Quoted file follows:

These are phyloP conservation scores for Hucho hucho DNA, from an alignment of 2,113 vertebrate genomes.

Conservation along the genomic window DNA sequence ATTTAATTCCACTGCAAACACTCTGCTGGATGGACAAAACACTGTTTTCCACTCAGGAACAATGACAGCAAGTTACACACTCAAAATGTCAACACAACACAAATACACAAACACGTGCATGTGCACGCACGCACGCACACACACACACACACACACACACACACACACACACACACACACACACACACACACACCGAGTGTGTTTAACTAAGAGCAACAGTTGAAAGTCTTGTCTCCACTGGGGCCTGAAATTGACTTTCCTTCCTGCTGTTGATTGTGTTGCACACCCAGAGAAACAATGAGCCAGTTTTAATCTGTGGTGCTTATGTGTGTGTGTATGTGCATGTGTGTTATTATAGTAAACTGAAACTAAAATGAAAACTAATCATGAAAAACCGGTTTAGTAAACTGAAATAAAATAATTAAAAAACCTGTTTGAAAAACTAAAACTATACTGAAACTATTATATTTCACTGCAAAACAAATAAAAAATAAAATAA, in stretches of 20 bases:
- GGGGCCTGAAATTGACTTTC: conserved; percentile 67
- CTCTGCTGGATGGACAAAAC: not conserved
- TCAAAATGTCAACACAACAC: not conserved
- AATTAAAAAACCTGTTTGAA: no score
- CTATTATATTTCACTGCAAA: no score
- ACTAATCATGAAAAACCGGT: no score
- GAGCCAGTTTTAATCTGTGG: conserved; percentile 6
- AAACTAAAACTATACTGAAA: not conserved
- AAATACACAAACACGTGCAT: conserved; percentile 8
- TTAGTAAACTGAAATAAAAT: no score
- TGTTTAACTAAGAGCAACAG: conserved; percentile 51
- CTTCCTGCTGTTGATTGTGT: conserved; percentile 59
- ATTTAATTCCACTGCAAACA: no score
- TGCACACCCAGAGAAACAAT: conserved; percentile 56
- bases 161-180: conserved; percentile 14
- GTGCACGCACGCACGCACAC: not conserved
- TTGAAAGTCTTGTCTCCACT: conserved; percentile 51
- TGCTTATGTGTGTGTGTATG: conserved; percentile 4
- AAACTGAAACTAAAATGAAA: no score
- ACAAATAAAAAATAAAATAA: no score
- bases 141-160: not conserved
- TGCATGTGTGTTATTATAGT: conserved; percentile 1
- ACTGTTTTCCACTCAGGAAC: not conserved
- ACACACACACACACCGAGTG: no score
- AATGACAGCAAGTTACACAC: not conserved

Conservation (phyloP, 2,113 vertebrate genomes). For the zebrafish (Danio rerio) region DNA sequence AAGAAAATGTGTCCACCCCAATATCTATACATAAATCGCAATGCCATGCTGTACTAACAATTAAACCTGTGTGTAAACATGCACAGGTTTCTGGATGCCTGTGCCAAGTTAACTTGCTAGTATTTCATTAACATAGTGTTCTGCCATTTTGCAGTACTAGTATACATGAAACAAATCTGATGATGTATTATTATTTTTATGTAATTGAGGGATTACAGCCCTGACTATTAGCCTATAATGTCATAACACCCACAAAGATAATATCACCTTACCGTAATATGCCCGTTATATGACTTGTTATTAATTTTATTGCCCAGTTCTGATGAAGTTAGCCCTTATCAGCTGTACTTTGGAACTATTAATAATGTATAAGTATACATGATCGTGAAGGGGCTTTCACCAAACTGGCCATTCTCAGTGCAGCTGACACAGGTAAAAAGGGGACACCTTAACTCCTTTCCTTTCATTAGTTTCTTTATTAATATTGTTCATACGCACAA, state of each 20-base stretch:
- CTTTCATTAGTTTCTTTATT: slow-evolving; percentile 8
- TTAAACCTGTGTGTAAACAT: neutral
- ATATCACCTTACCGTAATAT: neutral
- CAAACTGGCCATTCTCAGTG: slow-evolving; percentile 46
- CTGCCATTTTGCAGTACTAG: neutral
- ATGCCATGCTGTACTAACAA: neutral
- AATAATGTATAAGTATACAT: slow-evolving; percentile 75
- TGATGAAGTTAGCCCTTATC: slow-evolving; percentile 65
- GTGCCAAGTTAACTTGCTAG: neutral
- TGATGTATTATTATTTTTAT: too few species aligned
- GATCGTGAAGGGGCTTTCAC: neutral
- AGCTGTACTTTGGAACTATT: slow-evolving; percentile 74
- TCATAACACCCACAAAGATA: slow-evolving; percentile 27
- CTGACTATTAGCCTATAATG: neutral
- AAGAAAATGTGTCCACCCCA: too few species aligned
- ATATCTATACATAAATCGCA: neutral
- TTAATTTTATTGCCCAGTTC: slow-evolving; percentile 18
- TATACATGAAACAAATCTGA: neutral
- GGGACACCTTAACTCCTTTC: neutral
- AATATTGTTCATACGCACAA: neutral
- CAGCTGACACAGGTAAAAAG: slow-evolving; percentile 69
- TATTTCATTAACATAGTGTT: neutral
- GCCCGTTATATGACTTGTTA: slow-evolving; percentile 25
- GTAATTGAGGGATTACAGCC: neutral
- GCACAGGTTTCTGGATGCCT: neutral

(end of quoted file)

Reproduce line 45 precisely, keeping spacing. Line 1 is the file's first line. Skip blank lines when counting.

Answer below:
- TTAATTTTATTGCCCAGTTC: slow-evolving; percentile 18